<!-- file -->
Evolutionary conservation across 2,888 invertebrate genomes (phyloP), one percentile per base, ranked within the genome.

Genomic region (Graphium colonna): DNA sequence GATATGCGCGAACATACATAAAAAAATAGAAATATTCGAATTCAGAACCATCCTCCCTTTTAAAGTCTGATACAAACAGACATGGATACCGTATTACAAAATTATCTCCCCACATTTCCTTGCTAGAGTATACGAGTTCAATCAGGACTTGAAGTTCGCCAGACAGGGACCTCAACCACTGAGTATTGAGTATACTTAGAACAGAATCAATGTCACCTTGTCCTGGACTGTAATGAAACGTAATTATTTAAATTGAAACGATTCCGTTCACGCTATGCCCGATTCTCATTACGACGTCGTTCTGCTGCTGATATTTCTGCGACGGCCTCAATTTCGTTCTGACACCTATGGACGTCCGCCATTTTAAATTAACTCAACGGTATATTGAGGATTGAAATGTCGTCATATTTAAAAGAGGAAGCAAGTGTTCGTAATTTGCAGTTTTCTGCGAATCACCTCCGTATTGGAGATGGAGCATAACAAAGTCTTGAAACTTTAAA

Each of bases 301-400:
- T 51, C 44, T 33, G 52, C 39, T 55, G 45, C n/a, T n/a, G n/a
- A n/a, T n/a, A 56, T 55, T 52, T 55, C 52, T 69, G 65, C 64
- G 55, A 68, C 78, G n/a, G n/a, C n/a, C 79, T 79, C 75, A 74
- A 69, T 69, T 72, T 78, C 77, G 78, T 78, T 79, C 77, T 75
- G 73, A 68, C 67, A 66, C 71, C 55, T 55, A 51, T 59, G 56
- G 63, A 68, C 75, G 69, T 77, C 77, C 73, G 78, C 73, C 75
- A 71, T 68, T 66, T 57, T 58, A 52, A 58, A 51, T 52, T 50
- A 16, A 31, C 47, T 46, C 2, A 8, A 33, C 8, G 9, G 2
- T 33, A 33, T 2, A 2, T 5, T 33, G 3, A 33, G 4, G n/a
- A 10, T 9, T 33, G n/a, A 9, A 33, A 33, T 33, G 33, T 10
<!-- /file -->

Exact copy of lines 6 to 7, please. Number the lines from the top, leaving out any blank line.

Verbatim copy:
- G 55, A 68, C 78, G n/a, G n/a, C n/a, C 79, T 79, C 75, A 74
- A 69, T 69, T 72, T 78, C 77, G 78, T 78, T 79, C 77, T 75